The Energy Footprint of Our Daily Lives
How much water do you use every day? Probably a lot more than you think, because our routine water consumption is not limited to what we use for bathing, cooking and cleaning.
In reality, our water footprint also includes factors including how much we drive, how much energy we consume, how much we shop and for what, and how much we recycle. If we take all that into account, it turns out the average American consumes a shocking 2,220 gallons (8,400 liters) of water per day, according to a tool developed by the GRACE Communications Foundation.
“We do have to think about these things,” Kai Olson-Sawyer, senior research and policy analyst at GRACE, told Water Deeply. “It’s the kind of stuff that shifts markets and makes producers take note.”
By cutting water use between June 2015 and February 2016, Californians saved enough energy to power 135,000 homes for a year and the greenhouse gas equivalent of removing 50,000 cars from the road for a year.
Hearings Begin on Delta Tunnels
The first official public hearings to consider Gov. Jerry Brown’s water diversion tunnels in the Sacramento-San Joaquin Delta were held this week. Predictably, it was not a love-fest.
The hearings were held before the State Water Resources Control Board, which must decide whether the so-called California WaterFix tunnel project will be granted a permit to divert water from the Sacramento River. This decision is crucial to moving the project forward, but far from the only permit that must be granted before construction of the multibillion-dollar project can begin.
The day-long hearing featured lots of rancor from opponents of the project, who object to the state government’s assertion that the project will somehow fix all that ails the struggling Delta estuary. The state water board had difficulty keeping the debate focused on the relatively narrow issue at hand, which is the merits and pitfalls of the proposed three new diversions on the Sacramento River near Clarksburg.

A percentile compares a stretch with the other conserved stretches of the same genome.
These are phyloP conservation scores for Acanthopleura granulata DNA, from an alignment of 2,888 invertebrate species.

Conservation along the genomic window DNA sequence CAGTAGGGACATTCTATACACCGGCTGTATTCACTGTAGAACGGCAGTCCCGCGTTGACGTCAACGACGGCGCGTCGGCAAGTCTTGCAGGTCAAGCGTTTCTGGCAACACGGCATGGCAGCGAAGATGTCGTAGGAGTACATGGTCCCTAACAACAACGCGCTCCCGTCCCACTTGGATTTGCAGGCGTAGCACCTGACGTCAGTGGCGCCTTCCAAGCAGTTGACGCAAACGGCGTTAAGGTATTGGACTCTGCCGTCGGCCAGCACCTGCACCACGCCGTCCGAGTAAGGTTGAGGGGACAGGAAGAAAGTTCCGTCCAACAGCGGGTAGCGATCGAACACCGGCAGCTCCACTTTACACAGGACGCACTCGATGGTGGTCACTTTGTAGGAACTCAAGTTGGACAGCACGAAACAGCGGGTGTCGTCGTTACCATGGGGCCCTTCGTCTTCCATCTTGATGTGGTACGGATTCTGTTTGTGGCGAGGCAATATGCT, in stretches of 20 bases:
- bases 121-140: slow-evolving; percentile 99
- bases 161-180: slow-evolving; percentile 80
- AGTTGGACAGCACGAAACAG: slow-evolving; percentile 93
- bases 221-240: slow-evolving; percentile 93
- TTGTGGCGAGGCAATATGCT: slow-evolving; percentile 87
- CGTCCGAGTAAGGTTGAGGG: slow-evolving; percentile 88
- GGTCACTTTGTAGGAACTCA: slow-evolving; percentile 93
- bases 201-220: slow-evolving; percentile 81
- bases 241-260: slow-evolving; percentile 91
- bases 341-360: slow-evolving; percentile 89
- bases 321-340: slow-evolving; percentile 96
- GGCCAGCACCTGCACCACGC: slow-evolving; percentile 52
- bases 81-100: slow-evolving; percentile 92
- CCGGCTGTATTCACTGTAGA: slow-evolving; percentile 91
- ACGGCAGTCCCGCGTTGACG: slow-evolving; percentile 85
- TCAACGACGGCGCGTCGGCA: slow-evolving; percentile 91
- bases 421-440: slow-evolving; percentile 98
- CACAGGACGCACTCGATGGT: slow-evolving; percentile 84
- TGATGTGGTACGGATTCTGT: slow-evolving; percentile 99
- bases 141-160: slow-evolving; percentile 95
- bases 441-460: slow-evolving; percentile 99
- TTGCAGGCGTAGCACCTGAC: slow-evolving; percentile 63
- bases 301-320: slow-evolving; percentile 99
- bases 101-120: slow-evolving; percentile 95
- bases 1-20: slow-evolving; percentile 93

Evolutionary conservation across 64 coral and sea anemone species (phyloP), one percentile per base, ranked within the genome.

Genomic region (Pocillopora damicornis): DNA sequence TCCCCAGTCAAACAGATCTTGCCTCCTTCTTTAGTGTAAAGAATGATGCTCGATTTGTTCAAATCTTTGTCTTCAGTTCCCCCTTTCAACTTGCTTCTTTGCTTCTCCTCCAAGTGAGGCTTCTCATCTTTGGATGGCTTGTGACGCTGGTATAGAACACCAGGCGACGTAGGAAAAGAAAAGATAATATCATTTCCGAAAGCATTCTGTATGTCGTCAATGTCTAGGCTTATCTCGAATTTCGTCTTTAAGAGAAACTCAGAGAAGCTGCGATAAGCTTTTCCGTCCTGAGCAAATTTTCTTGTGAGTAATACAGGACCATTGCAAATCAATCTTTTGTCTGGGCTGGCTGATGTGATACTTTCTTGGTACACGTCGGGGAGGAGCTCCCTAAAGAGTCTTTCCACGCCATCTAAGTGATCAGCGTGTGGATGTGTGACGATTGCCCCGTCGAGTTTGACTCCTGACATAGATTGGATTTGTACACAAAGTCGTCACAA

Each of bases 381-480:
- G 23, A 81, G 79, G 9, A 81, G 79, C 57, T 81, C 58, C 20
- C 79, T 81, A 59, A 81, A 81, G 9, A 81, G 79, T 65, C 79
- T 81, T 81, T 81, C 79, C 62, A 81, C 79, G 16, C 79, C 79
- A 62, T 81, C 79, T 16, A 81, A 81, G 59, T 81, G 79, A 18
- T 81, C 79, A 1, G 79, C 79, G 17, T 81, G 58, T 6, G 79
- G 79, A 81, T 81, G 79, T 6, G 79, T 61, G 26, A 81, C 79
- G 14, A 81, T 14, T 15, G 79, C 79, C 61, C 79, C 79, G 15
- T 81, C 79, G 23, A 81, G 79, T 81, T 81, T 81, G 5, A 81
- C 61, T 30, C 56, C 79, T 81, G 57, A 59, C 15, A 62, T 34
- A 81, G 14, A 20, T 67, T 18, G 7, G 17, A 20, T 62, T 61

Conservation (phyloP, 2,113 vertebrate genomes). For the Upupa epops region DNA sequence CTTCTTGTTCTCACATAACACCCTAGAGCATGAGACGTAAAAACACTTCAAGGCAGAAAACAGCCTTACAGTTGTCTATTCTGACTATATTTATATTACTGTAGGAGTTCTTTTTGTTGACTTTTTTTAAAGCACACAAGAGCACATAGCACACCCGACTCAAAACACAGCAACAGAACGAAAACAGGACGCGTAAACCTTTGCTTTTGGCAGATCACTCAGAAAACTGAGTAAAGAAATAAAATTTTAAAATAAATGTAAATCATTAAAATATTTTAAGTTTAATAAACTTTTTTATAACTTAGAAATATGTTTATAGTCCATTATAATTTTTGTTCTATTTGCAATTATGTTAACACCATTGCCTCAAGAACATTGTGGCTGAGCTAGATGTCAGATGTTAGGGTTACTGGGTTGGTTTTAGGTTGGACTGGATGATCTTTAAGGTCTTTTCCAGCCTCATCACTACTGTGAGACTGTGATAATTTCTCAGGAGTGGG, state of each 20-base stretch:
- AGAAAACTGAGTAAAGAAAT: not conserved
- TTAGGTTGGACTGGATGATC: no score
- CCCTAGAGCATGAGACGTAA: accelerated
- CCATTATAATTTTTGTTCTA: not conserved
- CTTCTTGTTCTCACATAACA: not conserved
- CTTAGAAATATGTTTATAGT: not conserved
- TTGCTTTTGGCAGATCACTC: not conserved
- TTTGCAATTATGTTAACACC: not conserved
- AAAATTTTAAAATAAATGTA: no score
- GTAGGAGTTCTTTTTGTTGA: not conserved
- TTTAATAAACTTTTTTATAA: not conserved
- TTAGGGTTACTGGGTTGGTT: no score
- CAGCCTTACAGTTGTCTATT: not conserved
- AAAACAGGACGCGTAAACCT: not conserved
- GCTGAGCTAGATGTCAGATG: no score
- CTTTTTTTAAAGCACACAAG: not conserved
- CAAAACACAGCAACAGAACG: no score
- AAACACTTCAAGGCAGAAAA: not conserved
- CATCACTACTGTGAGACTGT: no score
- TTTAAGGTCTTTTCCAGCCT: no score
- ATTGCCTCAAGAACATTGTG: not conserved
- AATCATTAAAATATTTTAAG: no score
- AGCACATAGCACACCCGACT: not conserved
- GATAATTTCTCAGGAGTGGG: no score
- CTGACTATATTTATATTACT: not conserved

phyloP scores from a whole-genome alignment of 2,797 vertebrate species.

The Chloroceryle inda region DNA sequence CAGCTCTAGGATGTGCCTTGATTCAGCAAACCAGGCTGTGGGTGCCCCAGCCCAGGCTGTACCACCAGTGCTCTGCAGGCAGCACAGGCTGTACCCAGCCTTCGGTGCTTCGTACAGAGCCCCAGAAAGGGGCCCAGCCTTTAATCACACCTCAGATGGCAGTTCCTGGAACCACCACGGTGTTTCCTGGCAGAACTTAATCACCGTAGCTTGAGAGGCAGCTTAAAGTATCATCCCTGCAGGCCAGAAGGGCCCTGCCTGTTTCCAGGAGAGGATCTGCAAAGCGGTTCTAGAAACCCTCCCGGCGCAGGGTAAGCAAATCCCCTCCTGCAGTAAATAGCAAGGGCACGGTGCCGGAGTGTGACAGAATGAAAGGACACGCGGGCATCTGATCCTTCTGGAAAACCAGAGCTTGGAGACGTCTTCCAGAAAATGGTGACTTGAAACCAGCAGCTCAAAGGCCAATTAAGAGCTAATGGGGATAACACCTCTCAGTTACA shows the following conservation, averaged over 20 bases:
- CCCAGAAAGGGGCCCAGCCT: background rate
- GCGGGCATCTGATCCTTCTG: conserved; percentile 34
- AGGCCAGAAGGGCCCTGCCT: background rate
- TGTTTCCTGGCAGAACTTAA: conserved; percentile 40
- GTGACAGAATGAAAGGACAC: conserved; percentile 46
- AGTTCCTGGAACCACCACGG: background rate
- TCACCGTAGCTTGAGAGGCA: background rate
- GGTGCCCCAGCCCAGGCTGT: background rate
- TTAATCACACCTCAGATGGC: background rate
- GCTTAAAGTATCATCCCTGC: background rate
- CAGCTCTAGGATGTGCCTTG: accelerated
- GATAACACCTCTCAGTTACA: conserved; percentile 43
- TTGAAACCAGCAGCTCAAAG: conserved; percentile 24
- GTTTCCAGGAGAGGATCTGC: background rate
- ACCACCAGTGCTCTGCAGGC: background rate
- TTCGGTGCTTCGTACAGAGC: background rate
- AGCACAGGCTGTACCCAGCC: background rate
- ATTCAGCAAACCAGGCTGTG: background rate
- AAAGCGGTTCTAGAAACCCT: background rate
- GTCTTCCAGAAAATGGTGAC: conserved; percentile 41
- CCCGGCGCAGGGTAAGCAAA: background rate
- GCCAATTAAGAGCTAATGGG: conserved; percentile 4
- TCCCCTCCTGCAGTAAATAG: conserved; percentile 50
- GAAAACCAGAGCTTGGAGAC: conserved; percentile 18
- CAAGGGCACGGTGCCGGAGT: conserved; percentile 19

Many more days of hearings are planned, and it will be months before the water board rules on the matter.
Going Deep for Desalination
A desalination project proposed in Moss Landing is expected to reduce environmental concerns simply by tapping seawater from a much deeper source: the deepest submarine canyon in North America.
Backers of the Deep Water Desal project propose to mount their water intake on the brink of Monterey Canyon, a unique underwater landscape that reaches more than two miles deep. The goal is to capture clean, cold water that pulses up from the deep canyon daily. The water would first be used to cool a large data storage facility proposed as a companion facility, which would reduce the energy cost for desalination.
But many questions remain to be answered. For example, Carol Reeb, a research scientist at Stanford University’s Hopkins Marine Lab, tells Water Deeply that those pulses of cold, deep water often shut down in winter. There’s also a risk that regular algae blooms in Monterey Bay will clog the desalination plant and potentially introduce a health hazard.
Deep Water Desal is preparing a draft environmental impact study on the project, which is estimated to cost around $300 million to construct.
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